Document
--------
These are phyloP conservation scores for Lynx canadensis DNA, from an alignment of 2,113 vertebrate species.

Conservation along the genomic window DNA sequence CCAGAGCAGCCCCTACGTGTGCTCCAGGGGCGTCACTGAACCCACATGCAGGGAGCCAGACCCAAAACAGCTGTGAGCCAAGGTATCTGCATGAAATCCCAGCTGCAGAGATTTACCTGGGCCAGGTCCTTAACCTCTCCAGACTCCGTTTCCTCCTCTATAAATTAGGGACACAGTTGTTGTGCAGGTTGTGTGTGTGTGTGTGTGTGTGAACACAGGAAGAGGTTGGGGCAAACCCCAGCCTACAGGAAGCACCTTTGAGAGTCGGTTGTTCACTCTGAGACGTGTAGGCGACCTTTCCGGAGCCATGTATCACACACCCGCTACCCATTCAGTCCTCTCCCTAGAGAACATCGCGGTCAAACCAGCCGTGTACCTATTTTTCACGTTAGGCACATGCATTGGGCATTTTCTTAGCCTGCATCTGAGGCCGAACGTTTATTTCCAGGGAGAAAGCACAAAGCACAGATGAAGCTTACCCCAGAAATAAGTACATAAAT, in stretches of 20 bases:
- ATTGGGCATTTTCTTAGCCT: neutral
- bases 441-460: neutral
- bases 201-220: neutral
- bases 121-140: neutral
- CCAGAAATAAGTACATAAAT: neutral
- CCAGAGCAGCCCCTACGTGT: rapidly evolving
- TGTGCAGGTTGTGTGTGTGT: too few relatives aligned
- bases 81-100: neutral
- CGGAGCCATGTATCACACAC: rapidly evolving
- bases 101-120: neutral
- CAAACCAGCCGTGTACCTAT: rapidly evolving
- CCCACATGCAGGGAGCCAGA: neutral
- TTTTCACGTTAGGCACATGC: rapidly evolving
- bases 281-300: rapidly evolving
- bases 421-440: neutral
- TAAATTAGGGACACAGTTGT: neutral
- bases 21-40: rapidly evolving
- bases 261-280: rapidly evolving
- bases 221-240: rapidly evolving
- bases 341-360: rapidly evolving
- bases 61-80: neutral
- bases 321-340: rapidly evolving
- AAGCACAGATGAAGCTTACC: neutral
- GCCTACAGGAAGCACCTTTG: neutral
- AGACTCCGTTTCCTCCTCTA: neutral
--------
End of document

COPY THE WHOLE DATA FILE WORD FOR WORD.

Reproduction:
These are phyloP conservation scores for Lynx canadensis DNA, from an alignment of 2,113 vertebrate species.

Conservation along the genomic window DNA sequence CCAGAGCAGCCCCTACGTGTGCTCCAGGGGCGTCACTGAACCCACATGCAGGGAGCCAGACCCAAAACAGCTGTGAGCCAAGGTATCTGCATGAAATCCCAGCTGCAGAGATTTACCTGGGCCAGGTCCTTAACCTCTCCAGACTCCGTTTCCTCCTCTATAAATTAGGGACACAGTTGTTGTGCAGGTTGTGTGTGTGTGTGTGTGTGTGAACACAGGAAGAGGTTGGGGCAAACCCCAGCCTACAGGAAGCACCTTTGAGAGTCGGTTGTTCACTCTGAGACGTGTAGGCGACCTTTCCGGAGCCATGTATCACACACCCGCTACCCATTCAGTCCTCTCCCTAGAGAACATCGCGGTCAAACCAGCCGTGTACCTATTTTTCACGTTAGGCACATGCATTGGGCATTTTCTTAGCCTGCATCTGAGGCCGAACGTTTATTTCCAGGGAGAAAGCACAAAGCACAGATGAAGCTTACCCCAGAAATAAGTACATAAAT, in stretches of 20 bases:
- ATTGGGCATTTTCTTAGCCT: neutral
- bases 441-460: neutral
- bases 201-220: neutral
- bases 121-140: neutral
- CCAGAAATAAGTACATAAAT: neutral
- CCAGAGCAGCCCCTACGTGT: rapidly evolving
- TGTGCAGGTTGTGTGTGTGT: too few relatives aligned
- bases 81-100: neutral
- CGGAGCCATGTATCACACAC: rapidly evolving
- bases 101-120: neutral
- CAAACCAGCCGTGTACCTAT: rapidly evolving
- CCCACATGCAGGGAGCCAGA: neutral
- TTTTCACGTTAGGCACATGC: rapidly evolving
- bases 281-300: rapidly evolving
- bases 421-440: neutral
- TAAATTAGGGACACAGTTGT: neutral
- bases 21-40: rapidly evolving
- bases 261-280: rapidly evolving
- bases 221-240: rapidly evolving
- bases 341-360: rapidly evolving
- bases 61-80: neutral
- bases 321-340: rapidly evolving
- AAGCACAGATGAAGCTTACC: neutral
- GCCTACAGGAAGCACCTTTG: neutral
- AGACTCCGTTTCCTCCTCTA: neutral